WASHINGTON – Santa Claus is coming to town at malls across Maryland this weekend — well behind shopping center decorators who have been decking the halls for weeks in preparation for his arrival.
“We actually did our holiday decor-install the first weekend in November,” said Alisha Rogers, marketing coordinator at Westfield Shoppingtown Annapolis.
Across the country, this weekend is by far the most popular for Santa’s arrival, according to the International Council of Shopping Centers.
For shopping centers, that meant that decorating the malls began in the first week of November, because displays have gotten so big. Holiday display companies said it can take two to five 12-hour nights or longer to get the Santa set fully installed.
While some malls still try to hold off on Christmas decorating, many say that parents and children alike are happy to see Santa just two weeks after Halloween.
“Everybody wants to get the holiday season kicked off earlier and earlier,” said Glenn Tilley, president of the Becker Group, which claims to be the world’s largest mall holiday display provider. “When I first started in ’89, everything started in the second or third week (of November). And now it’s just the first week, the day after Halloween.”
Mall operators insist the earlier date is not a ploy to part shoppers from their holiday money — they said parents want Santa to show up early so there is not such a crunch to see him.
“Some of our mall shoppers comment that, ‘We wish Santa Claus would arrive earlier so we wouldn’t have to wait in such long lines,'” said Billie Scott, spokeswoman for Simon Property Group Inc., which owns 236 U.S. shopping centers.
She said Simon Property started moving Santa’s arrival date up several years ago.
At Simon Property’s Bowie Town Center, Santa officially arrived Saturday, after a “dry run” Friday so that Santa and his photography crew could make sure everything was ready.
“Folks are busy, especially during those five weeks between Thanksgiving and Christmas,” said David Gott, the mall’s manager. “I think those parents who may not have time . . . it gives them time to get the kids out (to see Santa).”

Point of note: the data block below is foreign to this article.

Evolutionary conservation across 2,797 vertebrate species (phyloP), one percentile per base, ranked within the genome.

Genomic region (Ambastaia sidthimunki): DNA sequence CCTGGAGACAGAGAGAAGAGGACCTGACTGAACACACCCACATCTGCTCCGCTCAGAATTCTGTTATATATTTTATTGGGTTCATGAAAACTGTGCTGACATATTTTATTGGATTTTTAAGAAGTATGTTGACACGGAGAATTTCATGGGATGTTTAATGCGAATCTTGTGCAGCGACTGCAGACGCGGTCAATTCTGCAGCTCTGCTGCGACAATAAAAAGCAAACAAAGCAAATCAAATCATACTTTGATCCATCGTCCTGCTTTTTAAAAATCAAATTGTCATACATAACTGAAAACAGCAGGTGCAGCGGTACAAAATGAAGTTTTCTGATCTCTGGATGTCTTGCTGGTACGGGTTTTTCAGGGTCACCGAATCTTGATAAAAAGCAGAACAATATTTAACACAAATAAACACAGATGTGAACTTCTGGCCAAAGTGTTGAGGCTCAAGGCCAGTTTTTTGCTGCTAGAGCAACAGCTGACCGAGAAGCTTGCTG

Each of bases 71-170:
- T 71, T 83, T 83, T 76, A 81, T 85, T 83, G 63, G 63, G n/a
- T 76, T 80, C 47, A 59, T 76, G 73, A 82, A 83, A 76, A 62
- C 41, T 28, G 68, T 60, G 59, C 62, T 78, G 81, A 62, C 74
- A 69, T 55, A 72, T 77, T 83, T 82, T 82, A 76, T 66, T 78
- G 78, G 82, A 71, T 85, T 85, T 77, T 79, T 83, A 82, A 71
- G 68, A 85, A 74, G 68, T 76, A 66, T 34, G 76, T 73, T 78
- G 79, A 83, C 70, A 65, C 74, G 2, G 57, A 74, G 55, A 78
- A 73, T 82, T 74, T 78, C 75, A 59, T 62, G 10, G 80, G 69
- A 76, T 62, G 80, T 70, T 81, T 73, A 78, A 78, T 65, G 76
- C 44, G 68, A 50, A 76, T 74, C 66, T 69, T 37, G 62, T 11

But not all shoppers are thrilled to see Santa in mid-November.
“We actually had tried it one year and felt like it wasn’t the right thing for the mall,” said Tony Summers, retail marketing manager at the Mall in Columbia.
Santa arrives in Columbia on the traditional date, the Friday after Thanksgiving.
“We’re always tempted to go earlier,” Summers said. “I don’t think our customers want to see it (decorations) that early.”
The Columbia mall decorators start with the ceiling decor like banners, lights and garlands, that shoppers may not notice right away, and hold the Santa set for last so the change is not so shocking.
Kirk Ballard, a vice president of General Growth Properties, said Santa will arrive in half of his company’s 165 U.S. malls and shopping centers this weekend, in the other half next weekend. But Ballard said he remembers years when the arrival of Santa was even earlier.
“We had a lot of unhappy customers, feeling we were trying to commercialize Santa too much,” he said. “We have moved a week to 10 days, on average, later to give more of a natural break between Halloween and the holiday season.”
While the early arrival of Santa gives parents the chance to beat the rush with their kids, Ballard knows many parents are reluctant to come too early. His company’s answer to lines of up to three hours for a Santa visit is to give parents pagers that will go off when the wait is down to about 20 minutes.
“Even when you bring Santa in early, people are not thinking about getting their kid dressed up and bringing him in to see Santa on Nov. 10. They’re just not,” Ballard said.